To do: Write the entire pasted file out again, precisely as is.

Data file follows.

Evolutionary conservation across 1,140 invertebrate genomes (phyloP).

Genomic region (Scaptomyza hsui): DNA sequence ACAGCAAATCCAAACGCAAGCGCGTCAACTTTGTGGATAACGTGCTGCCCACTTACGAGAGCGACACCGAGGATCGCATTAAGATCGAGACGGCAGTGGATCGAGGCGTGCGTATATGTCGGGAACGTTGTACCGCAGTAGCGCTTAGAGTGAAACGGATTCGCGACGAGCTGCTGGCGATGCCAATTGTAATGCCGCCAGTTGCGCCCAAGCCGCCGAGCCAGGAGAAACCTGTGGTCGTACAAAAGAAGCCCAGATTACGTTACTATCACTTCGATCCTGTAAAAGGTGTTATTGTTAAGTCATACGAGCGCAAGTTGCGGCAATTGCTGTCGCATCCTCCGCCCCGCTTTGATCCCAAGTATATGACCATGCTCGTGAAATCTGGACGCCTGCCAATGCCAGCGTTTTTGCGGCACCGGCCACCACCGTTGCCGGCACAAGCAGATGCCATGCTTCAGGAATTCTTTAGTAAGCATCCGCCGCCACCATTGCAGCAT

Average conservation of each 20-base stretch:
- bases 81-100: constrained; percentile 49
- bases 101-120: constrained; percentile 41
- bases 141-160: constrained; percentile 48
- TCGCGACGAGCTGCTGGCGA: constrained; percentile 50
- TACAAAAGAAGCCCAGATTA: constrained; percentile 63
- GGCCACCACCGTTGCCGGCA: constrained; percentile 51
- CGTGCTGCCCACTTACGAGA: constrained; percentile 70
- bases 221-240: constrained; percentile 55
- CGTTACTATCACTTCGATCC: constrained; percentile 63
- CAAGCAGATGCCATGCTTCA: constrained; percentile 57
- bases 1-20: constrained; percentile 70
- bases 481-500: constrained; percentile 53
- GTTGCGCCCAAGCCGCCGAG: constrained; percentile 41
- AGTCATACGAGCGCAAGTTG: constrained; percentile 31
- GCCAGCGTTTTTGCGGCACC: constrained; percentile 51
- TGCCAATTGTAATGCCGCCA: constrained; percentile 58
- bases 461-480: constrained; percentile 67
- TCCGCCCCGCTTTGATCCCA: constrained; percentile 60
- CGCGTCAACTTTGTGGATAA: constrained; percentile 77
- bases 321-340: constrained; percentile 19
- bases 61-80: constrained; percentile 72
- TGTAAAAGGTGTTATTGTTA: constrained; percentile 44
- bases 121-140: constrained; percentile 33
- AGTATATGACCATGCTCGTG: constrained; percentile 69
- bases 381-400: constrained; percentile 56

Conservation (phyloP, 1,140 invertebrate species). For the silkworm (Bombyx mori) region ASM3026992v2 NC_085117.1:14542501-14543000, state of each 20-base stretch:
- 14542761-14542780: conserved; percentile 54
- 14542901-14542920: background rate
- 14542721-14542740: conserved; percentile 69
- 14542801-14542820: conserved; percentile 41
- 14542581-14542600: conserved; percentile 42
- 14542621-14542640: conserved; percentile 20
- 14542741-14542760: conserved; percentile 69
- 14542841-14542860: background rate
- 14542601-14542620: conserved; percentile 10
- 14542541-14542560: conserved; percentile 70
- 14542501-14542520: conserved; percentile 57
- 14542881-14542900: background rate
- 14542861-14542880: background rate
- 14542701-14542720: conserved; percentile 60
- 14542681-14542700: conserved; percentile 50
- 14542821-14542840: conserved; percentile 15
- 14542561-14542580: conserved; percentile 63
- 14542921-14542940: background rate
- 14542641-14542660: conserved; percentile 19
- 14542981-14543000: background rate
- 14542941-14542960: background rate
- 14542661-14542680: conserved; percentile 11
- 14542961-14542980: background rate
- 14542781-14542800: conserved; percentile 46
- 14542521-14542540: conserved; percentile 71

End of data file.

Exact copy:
Evolutionary conservation across 1,140 invertebrate genomes (phyloP).

Genomic region (Scaptomyza hsui): DNA sequence ACAGCAAATCCAAACGCAAGCGCGTCAACTTTGTGGATAACGTGCTGCCCACTTACGAGAGCGACACCGAGGATCGCATTAAGATCGAGACGGCAGTGGATCGAGGCGTGCGTATATGTCGGGAACGTTGTACCGCAGTAGCGCTTAGAGTGAAACGGATTCGCGACGAGCTGCTGGCGATGCCAATTGTAATGCCGCCAGTTGCGCCCAAGCCGCCGAGCCAGGAGAAACCTGTGGTCGTACAAAAGAAGCCCAGATTACGTTACTATCACTTCGATCCTGTAAAAGGTGTTATTGTTAAGTCATACGAGCGCAAGTTGCGGCAATTGCTGTCGCATCCTCCGCCCCGCTTTGATCCCAAGTATATGACCATGCTCGTGAAATCTGGACGCCTGCCAATGCCAGCGTTTTTGCGGCACCGGCCACCACCGTTGCCGGCACAAGCAGATGCCATGCTTCAGGAATTCTTTAGTAAGCATCCGCCGCCACCATTGCAGCAT

Average conservation of each 20-base stretch:
- bases 81-100: constrained; percentile 49
- bases 101-120: constrained; percentile 41
- bases 141-160: constrained; percentile 48
- TCGCGACGAGCTGCTGGCGA: constrained; percentile 50
- TACAAAAGAAGCCCAGATTA: constrained; percentile 63
- GGCCACCACCGTTGCCGGCA: constrained; percentile 51
- CGTGCTGCCCACTTACGAGA: constrained; percentile 70
- bases 221-240: constrained; percentile 55
- CGTTACTATCACTTCGATCC: constrained; percentile 63
- CAAGCAGATGCCATGCTTCA: constrained; percentile 57
- bases 1-20: constrained; percentile 70
- bases 481-500: constrained; percentile 53
- GTTGCGCCCAAGCCGCCGAG: constrained; percentile 41
- AGTCATACGAGCGCAAGTTG: constrained; percentile 31
- GCCAGCGTTTTTGCGGCACC: constrained; percentile 51
- TGCCAATTGTAATGCCGCCA: constrained; percentile 58
- bases 461-480: constrained; percentile 67
- TCCGCCCCGCTTTGATCCCA: constrained; percentile 60
- CGCGTCAACTTTGTGGATAA: constrained; percentile 77
- bases 321-340: constrained; percentile 19
- bases 61-80: constrained; percentile 72
- TGTAAAAGGTGTTATTGTTA: constrained; percentile 44
- bases 121-140: constrained; percentile 33
- AGTATATGACCATGCTCGTG: constrained; percentile 69
- bases 381-400: constrained; percentile 56

Conservation (phyloP, 1,140 invertebrate species). For the silkworm (Bombyx mori) region ASM3026992v2 NC_085117.1:14542501-14543000, state of each 20-base stretch:
- 14542761-14542780: conserved; percentile 54
- 14542901-14542920: background rate
- 14542721-14542740: conserved; percentile 69
- 14542801-14542820: conserved; percentile 41
- 14542581-14542600: conserved; percentile 42
- 14542621-14542640: conserved; percentile 20
- 14542741-14542760: conserved; percentile 69
- 14542841-14542860: background rate
- 14542601-14542620: conserved; percentile 10
- 14542541-14542560: conserved; percentile 70
- 14542501-14542520: conserved; percentile 57
- 14542881-14542900: background rate
- 14542861-14542880: background rate
- 14542701-14542720: conserved; percentile 60
- 14542681-14542700: conserved; percentile 50
- 14542821-14542840: conserved; percentile 15
- 14542561-14542580: conserved; percentile 63
- 14542921-14542940: background rate
- 14542641-14542660: conserved; percentile 19
- 14542981-14543000: background rate
- 14542941-14542960: background rate
- 14542661-14542680: conserved; percentile 11
- 14542961-14542980: background rate
- 14542781-14542800: conserved; percentile 46
- 14542521-14542540: conserved; percentile 71